Ministry will be upgrading water treatment and sewerage plants nationwide
by AZREEN HANI/ pic by HUSSEIN SHAHARUDDIN
THE Environment and Water Ministry is seeking RM30 billion in allocation under the 12th Malaysian Plan (12MP) as it seeks to increase capacity of water treatment plants nationwide.
Minister Datuk Tuan Ibrahim Tuan Man (picture) said the ministry’s main priority is to ensure the supply of treated water will be adequate nationwide in the next few years.
“Firstly, we need to acknowledge that we are still having problems with treated water supply in some of our states like Kelantan, Sabah and Sarawak.
“We are requesting an allocation of RM30 billion under the 12MP from the Finance Ministry in stages, to ensure that some of our plans to improve water supply and preservation of the environment can be carried out effectively,” Tuan Ibrahim told The Malaysian Reserve (TMR) in a recent interview.
Out of this proposed RM30 billion, the minister said RM7 billion will be allocated to Kelantan as the ministry plans to build four new dams in the state for flood mitigation purposes.
It would also involve addressing and managing river and surface water sources in the state.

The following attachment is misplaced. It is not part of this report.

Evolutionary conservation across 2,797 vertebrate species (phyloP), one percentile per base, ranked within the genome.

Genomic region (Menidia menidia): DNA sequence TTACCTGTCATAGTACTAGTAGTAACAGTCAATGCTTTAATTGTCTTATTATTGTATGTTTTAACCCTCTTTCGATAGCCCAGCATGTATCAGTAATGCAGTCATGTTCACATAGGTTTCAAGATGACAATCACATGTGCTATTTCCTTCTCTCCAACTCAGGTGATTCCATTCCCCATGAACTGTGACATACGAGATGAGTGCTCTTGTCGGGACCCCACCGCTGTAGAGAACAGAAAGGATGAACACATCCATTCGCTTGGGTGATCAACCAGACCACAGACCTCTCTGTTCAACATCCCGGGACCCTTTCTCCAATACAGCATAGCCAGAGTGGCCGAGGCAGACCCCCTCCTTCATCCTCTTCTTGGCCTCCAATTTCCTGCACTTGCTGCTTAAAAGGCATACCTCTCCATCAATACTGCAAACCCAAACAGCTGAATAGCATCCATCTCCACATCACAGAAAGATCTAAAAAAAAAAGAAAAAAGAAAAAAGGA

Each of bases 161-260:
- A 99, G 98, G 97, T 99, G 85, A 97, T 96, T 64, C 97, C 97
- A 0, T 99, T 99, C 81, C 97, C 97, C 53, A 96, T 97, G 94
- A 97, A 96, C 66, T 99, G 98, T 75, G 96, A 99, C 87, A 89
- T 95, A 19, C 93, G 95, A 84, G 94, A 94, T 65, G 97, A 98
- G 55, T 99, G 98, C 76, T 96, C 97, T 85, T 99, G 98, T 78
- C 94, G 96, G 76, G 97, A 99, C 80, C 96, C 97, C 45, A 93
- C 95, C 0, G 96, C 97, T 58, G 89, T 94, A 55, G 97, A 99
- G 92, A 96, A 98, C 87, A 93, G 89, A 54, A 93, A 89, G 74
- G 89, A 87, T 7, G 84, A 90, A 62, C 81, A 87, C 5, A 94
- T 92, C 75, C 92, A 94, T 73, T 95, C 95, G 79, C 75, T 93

Additionally, Tuan Ibrahim said the existing Off-river Storage project will be continued, albeit under different name — Takungan Air Pinggiran Sungai (TAPS), or loosely known as riverside reservoir.
“These projects have been carried out in Selangor, Melaka and Johor before, so now, the ministry is planning to expand it to the east coast states soon,” he added.
According to the Kubang Kerian MP, the water supply under the TAPS project can last up to three months, and it is cheaper to treat compared to direct water supply from the river. Another focus of the ministry would be upgrading the water treatment and sewerage plants nationwide as it seeks to minimise water loss and non-revenue water.
“We have to take into accounts that seven major treatment plants in Malaysia need to be upgraded to meet increasing populations. That, of course, will involve more water usage,” said Tuan Ibrahim.
He noted that some of the plans will take five to 10 years to bear results, but some of the existing plans have proven to resolve the country’s water woes.
“Some of the critical states may take more time. We need 20- to 30-year plans to ensure that we are well prepared for the challenges ahead,” he added.
When it comes to challenges during the Covid-19 pandemic, Tuan Ibrahim said the ministry has engaged state water and sewerage operators to not increase tariff and allow for payment deferment among users.
“We are aware that some of the operators have to incur more operation costs due to the Movement Control Order and increasing household usage, but we have met these operators and asked for the tariff not to be increased, at least until the economy is stable,” Tuan Ibrahim added.